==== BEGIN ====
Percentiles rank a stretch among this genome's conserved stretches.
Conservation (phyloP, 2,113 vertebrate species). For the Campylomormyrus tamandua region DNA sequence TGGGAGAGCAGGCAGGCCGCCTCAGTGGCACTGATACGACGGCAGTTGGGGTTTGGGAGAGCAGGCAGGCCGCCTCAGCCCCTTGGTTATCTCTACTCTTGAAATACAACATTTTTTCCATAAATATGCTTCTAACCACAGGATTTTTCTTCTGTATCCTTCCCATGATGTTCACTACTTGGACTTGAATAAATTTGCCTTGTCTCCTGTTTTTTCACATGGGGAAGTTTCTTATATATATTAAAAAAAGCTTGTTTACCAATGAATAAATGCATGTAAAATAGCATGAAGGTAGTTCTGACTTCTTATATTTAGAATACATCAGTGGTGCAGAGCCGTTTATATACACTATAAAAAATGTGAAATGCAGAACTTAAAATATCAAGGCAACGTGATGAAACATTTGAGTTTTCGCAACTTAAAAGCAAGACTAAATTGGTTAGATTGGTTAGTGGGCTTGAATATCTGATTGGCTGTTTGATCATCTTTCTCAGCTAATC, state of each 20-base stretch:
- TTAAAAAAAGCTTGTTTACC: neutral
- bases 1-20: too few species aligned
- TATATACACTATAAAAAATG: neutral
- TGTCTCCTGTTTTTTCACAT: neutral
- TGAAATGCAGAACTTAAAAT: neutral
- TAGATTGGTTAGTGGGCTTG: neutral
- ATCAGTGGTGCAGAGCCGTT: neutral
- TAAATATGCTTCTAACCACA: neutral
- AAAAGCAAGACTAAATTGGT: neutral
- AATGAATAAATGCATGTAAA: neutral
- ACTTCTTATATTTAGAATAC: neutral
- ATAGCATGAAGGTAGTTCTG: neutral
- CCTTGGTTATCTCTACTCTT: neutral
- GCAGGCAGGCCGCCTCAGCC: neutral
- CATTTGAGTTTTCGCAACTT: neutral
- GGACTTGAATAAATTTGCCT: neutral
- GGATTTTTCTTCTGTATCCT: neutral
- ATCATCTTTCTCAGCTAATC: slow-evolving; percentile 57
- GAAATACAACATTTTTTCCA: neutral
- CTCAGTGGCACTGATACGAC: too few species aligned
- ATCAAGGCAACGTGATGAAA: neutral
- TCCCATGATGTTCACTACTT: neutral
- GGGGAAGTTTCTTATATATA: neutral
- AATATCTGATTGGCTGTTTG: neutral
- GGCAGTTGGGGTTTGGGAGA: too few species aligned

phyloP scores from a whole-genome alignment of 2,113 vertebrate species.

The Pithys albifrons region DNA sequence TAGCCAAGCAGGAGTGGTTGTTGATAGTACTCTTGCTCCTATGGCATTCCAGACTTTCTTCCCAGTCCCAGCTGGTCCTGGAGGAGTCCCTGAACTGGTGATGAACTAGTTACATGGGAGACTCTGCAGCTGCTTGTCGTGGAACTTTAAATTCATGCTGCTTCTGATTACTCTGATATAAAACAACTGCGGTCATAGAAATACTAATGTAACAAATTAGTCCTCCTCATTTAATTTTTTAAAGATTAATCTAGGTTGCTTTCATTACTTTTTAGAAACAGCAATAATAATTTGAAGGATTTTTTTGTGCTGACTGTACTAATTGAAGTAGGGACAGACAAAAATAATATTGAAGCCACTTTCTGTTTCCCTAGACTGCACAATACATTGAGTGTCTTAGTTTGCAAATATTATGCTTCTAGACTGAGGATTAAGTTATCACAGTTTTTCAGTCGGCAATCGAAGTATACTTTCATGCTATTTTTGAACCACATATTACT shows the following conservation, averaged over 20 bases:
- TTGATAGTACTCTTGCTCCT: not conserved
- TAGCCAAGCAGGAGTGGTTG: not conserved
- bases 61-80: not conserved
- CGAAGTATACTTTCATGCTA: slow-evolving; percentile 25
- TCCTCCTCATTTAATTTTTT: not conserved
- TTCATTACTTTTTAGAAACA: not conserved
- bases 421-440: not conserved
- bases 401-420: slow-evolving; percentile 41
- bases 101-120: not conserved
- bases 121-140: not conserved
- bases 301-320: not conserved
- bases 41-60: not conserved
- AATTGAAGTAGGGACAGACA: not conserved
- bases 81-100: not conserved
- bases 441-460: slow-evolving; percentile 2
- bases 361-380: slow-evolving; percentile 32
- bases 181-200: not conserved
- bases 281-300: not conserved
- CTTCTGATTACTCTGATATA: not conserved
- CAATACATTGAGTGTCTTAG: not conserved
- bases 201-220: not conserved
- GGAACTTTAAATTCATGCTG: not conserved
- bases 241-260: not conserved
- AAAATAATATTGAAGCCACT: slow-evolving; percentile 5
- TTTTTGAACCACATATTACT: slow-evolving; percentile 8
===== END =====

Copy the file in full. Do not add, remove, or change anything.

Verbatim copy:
Percentiles rank a stretch among this genome's conserved stretches.
Conservation (phyloP, 2,113 vertebrate species). For the Campylomormyrus tamandua region DNA sequence TGGGAGAGCAGGCAGGCCGCCTCAGTGGCACTGATACGACGGCAGTTGGGGTTTGGGAGAGCAGGCAGGCCGCCTCAGCCCCTTGGTTATCTCTACTCTTGAAATACAACATTTTTTCCATAAATATGCTTCTAACCACAGGATTTTTCTTCTGTATCCTTCCCATGATGTTCACTACTTGGACTTGAATAAATTTGCCTTGTCTCCTGTTTTTTCACATGGGGAAGTTTCTTATATATATTAAAAAAAGCTTGTTTACCAATGAATAAATGCATGTAAAATAGCATGAAGGTAGTTCTGACTTCTTATATTTAGAATACATCAGTGGTGCAGAGCCGTTTATATACACTATAAAAAATGTGAAATGCAGAACTTAAAATATCAAGGCAACGTGATGAAACATTTGAGTTTTCGCAACTTAAAAGCAAGACTAAATTGGTTAGATTGGTTAGTGGGCTTGAATATCTGATTGGCTGTTTGATCATCTTTCTCAGCTAATC, state of each 20-base stretch:
- TTAAAAAAAGCTTGTTTACC: neutral
- bases 1-20: too few species aligned
- TATATACACTATAAAAAATG: neutral
- TGTCTCCTGTTTTTTCACAT: neutral
- TGAAATGCAGAACTTAAAAT: neutral
- TAGATTGGTTAGTGGGCTTG: neutral
- ATCAGTGGTGCAGAGCCGTT: neutral
- TAAATATGCTTCTAACCACA: neutral
- AAAAGCAAGACTAAATTGGT: neutral
- AATGAATAAATGCATGTAAA: neutral
- ACTTCTTATATTTAGAATAC: neutral
- ATAGCATGAAGGTAGTTCTG: neutral
- CCTTGGTTATCTCTACTCTT: neutral
- GCAGGCAGGCCGCCTCAGCC: neutral
- CATTTGAGTTTTCGCAACTT: neutral
- GGACTTGAATAAATTTGCCT: neutral
- GGATTTTTCTTCTGTATCCT: neutral
- ATCATCTTTCTCAGCTAATC: slow-evolving; percentile 57
- GAAATACAACATTTTTTCCA: neutral
- CTCAGTGGCACTGATACGAC: too few species aligned
- ATCAAGGCAACGTGATGAAA: neutral
- TCCCATGATGTTCACTACTT: neutral
- GGGGAAGTTTCTTATATATA: neutral
- AATATCTGATTGGCTGTTTG: neutral
- GGCAGTTGGGGTTTGGGAGA: too few species aligned

phyloP scores from a whole-genome alignment of 2,113 vertebrate species.

The Pithys albifrons region DNA sequence TAGCCAAGCAGGAGTGGTTGTTGATAGTACTCTTGCTCCTATGGCATTCCAGACTTTCTTCCCAGTCCCAGCTGGTCCTGGAGGAGTCCCTGAACTGGTGATGAACTAGTTACATGGGAGACTCTGCAGCTGCTTGTCGTGGAACTTTAAATTCATGCTGCTTCTGATTACTCTGATATAAAACAACTGCGGTCATAGAAATACTAATGTAACAAATTAGTCCTCCTCATTTAATTTTTTAAAGATTAATCTAGGTTGCTTTCATTACTTTTTAGAAACAGCAATAATAATTTGAAGGATTTTTTTGTGCTGACTGTACTAATTGAAGTAGGGACAGACAAAAATAATATTGAAGCCACTTTCTGTTTCCCTAGACTGCACAATACATTGAGTGTCTTAGTTTGCAAATATTATGCTTCTAGACTGAGGATTAAGTTATCACAGTTTTTCAGTCGGCAATCGAAGTATACTTTCATGCTATTTTTGAACCACATATTACT shows the following conservation, averaged over 20 bases:
- TTGATAGTACTCTTGCTCCT: not conserved
- TAGCCAAGCAGGAGTGGTTG: not conserved
- bases 61-80: not conserved
- CGAAGTATACTTTCATGCTA: slow-evolving; percentile 25
- TCCTCCTCATTTAATTTTTT: not conserved
- TTCATTACTTTTTAGAAACA: not conserved
- bases 421-440: not conserved
- bases 401-420: slow-evolving; percentile 41
- bases 101-120: not conserved
- bases 121-140: not conserved
- bases 301-320: not conserved
- bases 41-60: not conserved
- AATTGAAGTAGGGACAGACA: not conserved
- bases 81-100: not conserved
- bases 441-460: slow-evolving; percentile 2
- bases 361-380: slow-evolving; percentile 32
- bases 181-200: not conserved
- bases 281-300: not conserved
- CTTCTGATTACTCTGATATA: not conserved
- CAATACATTGAGTGTCTTAG: not conserved
- bases 201-220: not conserved
- GGAACTTTAAATTCATGCTG: not conserved
- bases 241-260: not conserved
- AAAATAATATTGAAGCCACT: slow-evolving; percentile 5
- TTTTTGAACCACATATTACT: slow-evolving; percentile 8